Valuable quotes

"No person is your friend who demands your silence, or denies your right to grow." ~~

"The minute you start talking about what you're going to do if you lose, you've already lost." ~~

Cree Prophecy - "When all the trees have been cut down, when all the animals have been hunted, when all the waters are polluted, when all the air is unsafe to breathe, only then will you discover you cannot eat money." ~~

Wednesday, July 14, 2010

The romance of the Rodeo

I'm aware of the complaints leveled against rodeos by animal rights organizations such as PETA - they are growing as each day passes and rightly so. I am a part of that. As the owner of four cats and supporter of numerous animal protection organizations, I know myself to be one who cares deeply for all animals. You need only look into my backyard to see that. I respect all animals, both large and small for the magnificent creatures that they are and I'm appalled when I see them abused or neglected.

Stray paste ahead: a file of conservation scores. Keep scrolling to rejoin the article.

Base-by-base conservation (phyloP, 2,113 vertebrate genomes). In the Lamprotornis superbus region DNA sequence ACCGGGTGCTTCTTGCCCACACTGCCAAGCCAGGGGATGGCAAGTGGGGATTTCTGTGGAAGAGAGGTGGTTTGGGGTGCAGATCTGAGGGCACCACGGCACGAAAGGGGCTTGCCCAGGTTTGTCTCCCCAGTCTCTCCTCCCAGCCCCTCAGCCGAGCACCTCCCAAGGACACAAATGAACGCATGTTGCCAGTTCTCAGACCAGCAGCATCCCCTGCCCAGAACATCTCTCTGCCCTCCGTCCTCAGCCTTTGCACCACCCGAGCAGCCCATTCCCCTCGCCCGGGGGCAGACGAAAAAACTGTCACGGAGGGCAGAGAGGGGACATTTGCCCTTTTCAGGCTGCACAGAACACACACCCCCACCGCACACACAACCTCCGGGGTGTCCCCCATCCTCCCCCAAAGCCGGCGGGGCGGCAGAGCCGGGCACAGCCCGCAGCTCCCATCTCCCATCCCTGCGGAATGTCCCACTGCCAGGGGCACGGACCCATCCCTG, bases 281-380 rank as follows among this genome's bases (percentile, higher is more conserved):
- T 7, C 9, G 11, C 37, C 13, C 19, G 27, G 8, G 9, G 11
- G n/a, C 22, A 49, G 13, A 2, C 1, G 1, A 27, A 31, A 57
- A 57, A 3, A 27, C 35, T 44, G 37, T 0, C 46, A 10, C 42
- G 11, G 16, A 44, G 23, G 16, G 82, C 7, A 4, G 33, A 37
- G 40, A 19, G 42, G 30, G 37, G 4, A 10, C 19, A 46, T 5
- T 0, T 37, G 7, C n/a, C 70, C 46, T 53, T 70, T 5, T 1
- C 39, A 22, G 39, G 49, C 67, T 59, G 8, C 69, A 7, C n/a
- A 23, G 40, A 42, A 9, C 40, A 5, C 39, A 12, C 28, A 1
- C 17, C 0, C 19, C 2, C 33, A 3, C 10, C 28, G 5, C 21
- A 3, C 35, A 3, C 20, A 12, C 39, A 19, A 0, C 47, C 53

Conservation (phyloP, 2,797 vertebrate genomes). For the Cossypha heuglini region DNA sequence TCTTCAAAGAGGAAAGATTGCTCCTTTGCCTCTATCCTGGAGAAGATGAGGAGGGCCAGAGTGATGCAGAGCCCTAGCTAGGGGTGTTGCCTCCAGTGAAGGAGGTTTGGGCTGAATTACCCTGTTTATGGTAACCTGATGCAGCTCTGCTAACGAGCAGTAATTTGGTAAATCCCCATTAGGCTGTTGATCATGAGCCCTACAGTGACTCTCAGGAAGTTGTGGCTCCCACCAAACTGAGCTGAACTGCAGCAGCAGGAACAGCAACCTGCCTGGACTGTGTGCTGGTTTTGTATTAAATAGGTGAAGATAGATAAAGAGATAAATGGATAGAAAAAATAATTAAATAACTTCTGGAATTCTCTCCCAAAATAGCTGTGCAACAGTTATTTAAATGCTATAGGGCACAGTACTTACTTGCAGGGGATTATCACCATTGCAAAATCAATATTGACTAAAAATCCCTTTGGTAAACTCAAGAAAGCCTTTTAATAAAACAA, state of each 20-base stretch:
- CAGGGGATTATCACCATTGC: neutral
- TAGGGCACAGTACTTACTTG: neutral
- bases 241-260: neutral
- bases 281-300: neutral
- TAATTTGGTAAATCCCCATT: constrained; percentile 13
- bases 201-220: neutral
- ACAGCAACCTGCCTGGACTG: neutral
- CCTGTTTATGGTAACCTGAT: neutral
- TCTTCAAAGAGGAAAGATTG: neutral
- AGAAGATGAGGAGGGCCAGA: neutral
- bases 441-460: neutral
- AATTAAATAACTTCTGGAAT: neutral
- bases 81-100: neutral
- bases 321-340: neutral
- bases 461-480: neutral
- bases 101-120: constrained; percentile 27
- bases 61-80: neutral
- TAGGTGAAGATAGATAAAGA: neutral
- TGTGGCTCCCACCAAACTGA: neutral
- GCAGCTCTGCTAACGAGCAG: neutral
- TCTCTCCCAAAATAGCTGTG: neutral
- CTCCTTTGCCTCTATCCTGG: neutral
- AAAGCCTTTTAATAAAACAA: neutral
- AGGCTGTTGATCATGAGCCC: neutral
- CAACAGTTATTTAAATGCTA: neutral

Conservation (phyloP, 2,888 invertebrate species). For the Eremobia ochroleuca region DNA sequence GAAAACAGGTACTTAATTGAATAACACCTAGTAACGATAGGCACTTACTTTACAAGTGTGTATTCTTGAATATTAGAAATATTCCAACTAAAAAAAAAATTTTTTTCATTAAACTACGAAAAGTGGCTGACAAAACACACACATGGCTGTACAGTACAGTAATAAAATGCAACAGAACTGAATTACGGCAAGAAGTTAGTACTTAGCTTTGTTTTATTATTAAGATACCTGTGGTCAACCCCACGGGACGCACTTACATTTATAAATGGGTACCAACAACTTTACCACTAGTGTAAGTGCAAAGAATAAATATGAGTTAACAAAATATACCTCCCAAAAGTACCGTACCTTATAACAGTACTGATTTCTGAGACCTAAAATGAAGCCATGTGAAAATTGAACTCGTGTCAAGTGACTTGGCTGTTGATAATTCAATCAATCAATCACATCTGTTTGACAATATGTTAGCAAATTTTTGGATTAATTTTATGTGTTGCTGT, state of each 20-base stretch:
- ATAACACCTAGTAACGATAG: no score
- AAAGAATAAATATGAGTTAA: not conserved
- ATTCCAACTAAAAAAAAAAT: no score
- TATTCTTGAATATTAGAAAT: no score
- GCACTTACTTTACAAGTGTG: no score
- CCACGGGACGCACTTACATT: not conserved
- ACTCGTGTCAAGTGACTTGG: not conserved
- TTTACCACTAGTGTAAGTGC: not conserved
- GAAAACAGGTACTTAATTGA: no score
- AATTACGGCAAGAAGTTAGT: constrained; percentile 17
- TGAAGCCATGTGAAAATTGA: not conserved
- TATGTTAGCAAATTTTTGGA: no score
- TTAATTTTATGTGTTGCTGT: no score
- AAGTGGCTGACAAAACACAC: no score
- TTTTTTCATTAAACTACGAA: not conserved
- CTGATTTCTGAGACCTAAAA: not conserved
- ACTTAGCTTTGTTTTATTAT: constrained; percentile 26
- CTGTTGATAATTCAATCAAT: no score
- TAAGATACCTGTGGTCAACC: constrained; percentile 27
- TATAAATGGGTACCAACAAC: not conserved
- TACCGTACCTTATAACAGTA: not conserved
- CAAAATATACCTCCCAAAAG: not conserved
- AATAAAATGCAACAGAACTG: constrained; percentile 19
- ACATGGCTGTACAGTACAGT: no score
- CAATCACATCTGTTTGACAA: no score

I admit that every year I grow more & more concerned about the treatment of the animals used in rodeos. And with each year passing, nothing is being done to change this. I feel it is about time to speak up louder than ever, but before I continue, in case someone wants to question my concerns, citing I seem to care more for the animal than human life, it goes without saying I am equally concerned about the clear risk of injury to the human competitors. There is a vast difference here however - their risk is their choice - the animals risk is not.

**The origins of the rodeo have been debated & contested, but I believe the very first was held in Deer Trail Colorado in 1869. And no, it wasn't born from ranch work as so many like to believe - no rancher in his right mind would chance injury to his stock like happens at rodeos. A broken leg or broken back to his animals meant he lost that animal and a part of his livelihood. No, the first "rodeo" was launched by a court judge to decide who was a better farm worker and gained notoriety when "Wild Bill", J. B. Hickok took it on the road in his traveling Wild West show.